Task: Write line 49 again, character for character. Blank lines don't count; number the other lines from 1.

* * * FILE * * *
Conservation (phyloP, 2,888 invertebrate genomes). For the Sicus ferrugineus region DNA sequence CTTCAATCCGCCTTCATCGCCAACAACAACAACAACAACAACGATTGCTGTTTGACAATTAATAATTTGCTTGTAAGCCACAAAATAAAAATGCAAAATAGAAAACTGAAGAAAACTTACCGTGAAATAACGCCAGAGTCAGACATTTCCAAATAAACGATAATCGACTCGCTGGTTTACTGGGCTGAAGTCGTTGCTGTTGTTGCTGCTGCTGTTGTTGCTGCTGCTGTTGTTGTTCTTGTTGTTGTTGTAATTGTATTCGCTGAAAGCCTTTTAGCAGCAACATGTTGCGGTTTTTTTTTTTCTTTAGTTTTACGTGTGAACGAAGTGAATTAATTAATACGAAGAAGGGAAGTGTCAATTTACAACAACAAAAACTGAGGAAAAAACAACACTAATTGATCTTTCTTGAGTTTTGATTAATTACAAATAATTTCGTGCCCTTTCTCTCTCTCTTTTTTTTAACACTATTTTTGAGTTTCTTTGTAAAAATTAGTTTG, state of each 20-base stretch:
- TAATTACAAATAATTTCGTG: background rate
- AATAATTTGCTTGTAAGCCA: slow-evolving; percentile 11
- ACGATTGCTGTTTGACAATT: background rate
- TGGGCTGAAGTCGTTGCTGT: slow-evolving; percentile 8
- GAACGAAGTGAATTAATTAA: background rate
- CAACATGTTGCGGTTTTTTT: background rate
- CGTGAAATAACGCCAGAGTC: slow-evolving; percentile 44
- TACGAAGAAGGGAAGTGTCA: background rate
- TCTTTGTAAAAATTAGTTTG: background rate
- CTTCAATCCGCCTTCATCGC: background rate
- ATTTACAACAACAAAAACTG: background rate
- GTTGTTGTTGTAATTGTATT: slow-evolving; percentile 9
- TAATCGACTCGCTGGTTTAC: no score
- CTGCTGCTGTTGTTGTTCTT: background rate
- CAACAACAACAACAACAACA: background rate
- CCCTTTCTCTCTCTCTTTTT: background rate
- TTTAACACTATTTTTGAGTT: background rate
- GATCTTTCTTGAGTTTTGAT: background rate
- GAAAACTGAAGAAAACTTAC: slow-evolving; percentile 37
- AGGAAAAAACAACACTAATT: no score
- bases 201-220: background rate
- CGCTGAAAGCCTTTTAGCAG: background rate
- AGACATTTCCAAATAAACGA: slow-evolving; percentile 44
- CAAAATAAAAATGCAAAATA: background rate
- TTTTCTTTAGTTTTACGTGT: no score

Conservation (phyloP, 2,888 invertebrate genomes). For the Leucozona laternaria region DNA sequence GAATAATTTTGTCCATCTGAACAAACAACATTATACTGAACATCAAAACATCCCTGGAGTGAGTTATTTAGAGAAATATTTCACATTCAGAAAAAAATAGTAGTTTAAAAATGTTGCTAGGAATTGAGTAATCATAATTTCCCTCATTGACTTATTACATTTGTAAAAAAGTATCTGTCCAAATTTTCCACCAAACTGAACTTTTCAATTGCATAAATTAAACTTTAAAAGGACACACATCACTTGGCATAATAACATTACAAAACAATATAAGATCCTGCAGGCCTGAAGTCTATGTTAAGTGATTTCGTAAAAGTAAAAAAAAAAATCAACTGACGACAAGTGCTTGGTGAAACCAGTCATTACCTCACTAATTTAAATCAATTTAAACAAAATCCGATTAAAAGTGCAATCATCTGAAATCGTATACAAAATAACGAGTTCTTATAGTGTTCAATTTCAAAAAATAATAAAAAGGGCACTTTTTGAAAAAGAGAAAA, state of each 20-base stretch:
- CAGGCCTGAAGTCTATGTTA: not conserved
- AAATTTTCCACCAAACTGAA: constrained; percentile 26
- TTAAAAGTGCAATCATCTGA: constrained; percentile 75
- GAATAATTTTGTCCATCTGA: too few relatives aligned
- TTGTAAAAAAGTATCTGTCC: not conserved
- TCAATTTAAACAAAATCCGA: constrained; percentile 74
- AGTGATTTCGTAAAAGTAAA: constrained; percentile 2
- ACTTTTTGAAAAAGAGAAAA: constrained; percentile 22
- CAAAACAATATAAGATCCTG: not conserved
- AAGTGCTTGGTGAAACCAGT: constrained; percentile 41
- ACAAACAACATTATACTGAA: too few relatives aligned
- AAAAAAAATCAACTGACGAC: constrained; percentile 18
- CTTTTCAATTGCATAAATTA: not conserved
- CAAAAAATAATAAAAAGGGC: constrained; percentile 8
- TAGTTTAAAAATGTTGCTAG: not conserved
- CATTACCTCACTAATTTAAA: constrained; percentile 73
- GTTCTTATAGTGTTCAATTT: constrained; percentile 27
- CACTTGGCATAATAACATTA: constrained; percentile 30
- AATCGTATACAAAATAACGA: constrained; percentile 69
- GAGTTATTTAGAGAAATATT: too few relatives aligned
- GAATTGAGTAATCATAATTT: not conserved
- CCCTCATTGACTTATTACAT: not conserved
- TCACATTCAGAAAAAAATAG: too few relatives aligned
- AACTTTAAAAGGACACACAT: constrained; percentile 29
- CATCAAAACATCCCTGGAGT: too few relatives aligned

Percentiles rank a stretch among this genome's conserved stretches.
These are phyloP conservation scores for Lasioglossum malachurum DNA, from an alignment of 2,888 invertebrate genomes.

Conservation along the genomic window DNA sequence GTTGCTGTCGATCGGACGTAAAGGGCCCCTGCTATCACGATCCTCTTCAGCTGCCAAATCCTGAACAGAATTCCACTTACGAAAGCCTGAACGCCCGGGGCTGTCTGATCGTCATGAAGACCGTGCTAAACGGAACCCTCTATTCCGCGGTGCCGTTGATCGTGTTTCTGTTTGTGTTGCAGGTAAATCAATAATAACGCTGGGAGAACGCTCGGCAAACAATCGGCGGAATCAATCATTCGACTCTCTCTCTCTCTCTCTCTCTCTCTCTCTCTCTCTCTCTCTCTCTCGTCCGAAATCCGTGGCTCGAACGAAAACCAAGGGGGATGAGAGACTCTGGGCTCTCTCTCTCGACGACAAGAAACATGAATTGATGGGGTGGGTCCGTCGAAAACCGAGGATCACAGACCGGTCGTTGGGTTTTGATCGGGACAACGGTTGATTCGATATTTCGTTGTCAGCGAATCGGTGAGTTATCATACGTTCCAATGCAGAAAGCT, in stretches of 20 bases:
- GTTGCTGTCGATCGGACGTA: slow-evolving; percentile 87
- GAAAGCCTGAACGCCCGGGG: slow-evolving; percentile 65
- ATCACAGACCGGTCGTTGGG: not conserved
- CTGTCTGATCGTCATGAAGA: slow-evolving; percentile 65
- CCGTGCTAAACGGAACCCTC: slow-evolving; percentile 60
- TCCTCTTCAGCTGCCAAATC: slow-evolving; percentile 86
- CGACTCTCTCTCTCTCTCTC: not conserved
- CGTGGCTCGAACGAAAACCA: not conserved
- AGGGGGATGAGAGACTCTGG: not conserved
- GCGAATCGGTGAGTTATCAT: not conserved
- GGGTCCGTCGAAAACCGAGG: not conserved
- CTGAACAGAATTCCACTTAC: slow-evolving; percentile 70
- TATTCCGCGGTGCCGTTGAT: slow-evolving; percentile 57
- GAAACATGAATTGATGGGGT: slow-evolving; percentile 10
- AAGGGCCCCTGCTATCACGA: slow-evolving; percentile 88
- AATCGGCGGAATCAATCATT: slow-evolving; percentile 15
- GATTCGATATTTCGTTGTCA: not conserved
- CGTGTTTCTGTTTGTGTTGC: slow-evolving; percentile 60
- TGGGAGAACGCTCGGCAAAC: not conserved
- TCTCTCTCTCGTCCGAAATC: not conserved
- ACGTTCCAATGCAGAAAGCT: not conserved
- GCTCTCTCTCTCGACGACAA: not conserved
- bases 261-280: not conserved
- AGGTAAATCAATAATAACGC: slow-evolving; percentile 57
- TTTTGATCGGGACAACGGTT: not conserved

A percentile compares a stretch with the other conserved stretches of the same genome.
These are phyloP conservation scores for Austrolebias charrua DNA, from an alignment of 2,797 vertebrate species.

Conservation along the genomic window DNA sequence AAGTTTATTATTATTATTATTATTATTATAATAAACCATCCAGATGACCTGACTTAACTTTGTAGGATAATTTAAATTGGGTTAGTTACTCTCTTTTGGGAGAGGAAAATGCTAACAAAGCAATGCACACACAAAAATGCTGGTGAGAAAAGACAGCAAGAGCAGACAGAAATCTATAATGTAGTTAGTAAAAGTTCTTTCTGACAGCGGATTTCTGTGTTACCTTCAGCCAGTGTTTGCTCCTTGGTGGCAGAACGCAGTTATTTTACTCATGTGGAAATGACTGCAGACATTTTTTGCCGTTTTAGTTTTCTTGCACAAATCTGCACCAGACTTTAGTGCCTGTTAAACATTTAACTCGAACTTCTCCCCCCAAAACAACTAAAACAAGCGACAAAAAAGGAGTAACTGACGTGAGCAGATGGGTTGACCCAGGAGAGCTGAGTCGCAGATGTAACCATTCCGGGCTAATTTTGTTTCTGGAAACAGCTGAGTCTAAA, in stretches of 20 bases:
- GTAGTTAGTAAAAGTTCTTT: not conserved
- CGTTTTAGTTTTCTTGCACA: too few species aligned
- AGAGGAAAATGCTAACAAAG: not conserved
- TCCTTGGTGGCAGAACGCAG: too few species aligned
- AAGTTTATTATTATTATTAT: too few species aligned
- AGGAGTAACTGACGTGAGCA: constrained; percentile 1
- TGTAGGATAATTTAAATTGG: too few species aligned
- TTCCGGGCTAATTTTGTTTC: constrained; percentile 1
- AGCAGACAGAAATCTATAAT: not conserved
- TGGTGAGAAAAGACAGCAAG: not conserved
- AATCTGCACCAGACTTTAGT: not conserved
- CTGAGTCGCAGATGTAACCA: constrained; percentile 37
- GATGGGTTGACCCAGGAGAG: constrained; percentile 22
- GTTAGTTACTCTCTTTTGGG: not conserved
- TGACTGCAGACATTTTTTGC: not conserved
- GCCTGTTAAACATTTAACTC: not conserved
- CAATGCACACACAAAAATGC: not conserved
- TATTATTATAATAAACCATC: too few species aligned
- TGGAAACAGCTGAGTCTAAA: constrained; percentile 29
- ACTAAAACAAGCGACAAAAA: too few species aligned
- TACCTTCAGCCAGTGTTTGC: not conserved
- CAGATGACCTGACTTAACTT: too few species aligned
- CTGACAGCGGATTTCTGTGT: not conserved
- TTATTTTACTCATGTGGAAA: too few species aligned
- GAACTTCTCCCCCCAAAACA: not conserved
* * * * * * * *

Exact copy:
- CCCTCATTGACTTATTACAT: not conserved